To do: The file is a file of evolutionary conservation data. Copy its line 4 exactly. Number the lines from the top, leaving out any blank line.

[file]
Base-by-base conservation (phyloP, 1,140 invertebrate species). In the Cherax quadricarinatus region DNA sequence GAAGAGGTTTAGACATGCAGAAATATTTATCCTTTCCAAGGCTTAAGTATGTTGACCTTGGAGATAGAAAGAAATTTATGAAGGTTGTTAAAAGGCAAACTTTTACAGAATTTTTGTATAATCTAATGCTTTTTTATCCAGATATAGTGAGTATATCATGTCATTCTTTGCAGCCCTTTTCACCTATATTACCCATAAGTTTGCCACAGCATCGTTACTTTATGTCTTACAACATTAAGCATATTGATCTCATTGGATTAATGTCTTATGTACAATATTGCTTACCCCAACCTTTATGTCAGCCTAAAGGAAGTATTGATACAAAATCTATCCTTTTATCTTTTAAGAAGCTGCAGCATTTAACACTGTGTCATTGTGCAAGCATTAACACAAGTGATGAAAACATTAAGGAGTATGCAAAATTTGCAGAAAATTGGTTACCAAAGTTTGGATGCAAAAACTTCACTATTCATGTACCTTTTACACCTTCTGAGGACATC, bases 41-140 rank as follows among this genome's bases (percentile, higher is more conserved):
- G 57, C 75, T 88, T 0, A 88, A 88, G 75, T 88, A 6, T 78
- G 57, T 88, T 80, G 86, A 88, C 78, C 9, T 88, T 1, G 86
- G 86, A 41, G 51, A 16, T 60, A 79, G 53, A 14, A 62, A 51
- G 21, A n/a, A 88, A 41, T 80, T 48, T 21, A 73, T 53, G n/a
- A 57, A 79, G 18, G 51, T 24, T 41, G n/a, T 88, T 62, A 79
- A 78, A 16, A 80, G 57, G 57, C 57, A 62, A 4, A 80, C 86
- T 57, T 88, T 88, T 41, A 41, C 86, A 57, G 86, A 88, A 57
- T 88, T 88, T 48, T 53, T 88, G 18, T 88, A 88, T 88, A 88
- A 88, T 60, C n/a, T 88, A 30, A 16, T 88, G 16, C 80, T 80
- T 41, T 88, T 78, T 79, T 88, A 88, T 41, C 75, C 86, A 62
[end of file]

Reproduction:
- G 86, A 41, G 51, A 16, T 60, A 79, G 53, A 14, A 62, A 51